Funding to protect native wildlife in East Gippsland
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Funding to protect native wildlife in East Gippsland

Wildlife carers in East Gippsland can continue protecting and nurturing the region’s native wildlife following the latest round of the Victorian Coalition Government’s $212,700 Wildlife Rehabilitator Grants.

Member for Gippsland East, Tim Bull, said the Napthine Government had provided $10,987 to help seven shelter operators and volunteers care for sick and injured wildlife.

“The work of the seven grant recipients is crucial to maintaining the health and prosperity of the region’s local wildlife,” Mr Bull said.

“The funding will go towards essential purchases for shelters across the electorate including:
•    Paynesville    (New wombat enclosure - $1,895)
•    Mallacoota    (Purchase heat pads/hot boxes and cages -    $611)
•    Cobbannah (Aviary and supplementary feed and wombats - $800)
•    Goongerah    (Feed for wildlife under care, fuel for rescue pick-ups - $500)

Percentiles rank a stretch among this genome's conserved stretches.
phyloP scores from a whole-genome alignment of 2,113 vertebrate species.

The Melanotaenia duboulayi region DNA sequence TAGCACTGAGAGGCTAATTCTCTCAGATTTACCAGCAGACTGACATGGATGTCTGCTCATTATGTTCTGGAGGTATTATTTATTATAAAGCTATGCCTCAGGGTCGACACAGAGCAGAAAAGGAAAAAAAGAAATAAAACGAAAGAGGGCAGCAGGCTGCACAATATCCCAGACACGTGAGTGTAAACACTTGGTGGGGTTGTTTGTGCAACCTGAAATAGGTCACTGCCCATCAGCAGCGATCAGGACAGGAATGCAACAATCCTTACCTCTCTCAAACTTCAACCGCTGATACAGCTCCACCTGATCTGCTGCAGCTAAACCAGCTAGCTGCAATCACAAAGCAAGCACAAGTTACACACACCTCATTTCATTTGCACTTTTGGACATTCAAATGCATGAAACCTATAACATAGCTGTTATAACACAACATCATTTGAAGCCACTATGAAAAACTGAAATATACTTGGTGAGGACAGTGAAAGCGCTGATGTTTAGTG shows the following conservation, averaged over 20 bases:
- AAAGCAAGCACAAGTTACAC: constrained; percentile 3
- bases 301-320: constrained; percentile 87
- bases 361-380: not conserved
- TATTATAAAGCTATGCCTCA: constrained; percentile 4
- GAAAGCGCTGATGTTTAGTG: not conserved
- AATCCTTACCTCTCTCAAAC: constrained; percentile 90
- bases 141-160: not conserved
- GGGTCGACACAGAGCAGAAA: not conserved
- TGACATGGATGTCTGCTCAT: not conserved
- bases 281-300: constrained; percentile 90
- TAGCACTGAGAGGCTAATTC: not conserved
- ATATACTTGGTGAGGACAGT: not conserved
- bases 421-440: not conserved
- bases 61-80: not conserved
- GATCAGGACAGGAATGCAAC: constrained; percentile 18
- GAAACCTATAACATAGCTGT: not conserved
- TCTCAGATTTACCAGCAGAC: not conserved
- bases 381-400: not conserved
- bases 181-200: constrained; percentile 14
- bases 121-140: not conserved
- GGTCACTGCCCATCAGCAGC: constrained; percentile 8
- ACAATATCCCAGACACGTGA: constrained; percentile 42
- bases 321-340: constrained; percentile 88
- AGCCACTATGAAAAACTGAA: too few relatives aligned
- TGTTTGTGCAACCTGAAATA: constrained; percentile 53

•    Nicholson (Heat pads/hot boxes, formula and feed for animals - $500)
•    Cassilis (Lockable storage area, pouches, bedding, medical supplies - $1,299)
•    Goongerah    (Enclosure for wombat grazing - $1,998)
•    Mallacoota    (Heat pads & hot boxes, movable pool for seabirds - $1,500)
•    Raymond Island (Enclosures for koala joeys, vet bills - $1,884)

Mr Bull said animal carers and shelter operators in East Gippsland do essential work to protect and nurture native wildlife, and thanked them for their commitment.

“These grants are another example of how the Napthine Government continues to support practical action in our local community.”

Minister for Environment and Climate Change, Ryan Smith, said the Coalition Government’s Wildlife Rehabilitator Grants Program supports an amazing network of tireless and dedicated volunteers.

“More than 100 carers and shelter operators along with three wildlife organisations across Victoria will share in grants totalling $212,700 to maintain or upgrade the facilities they need to care for native animals,” Mr Smith said.

“Each year in Victoria authorized shelter operators and foster carers rehabilitate sick, injured and orphaned wildlife for release.

“The Napthine Government is committed to recognizing and rewarding those Victorians with the experience, knowledge and commitment to protect our iconic wildlife,” Mr Smith said.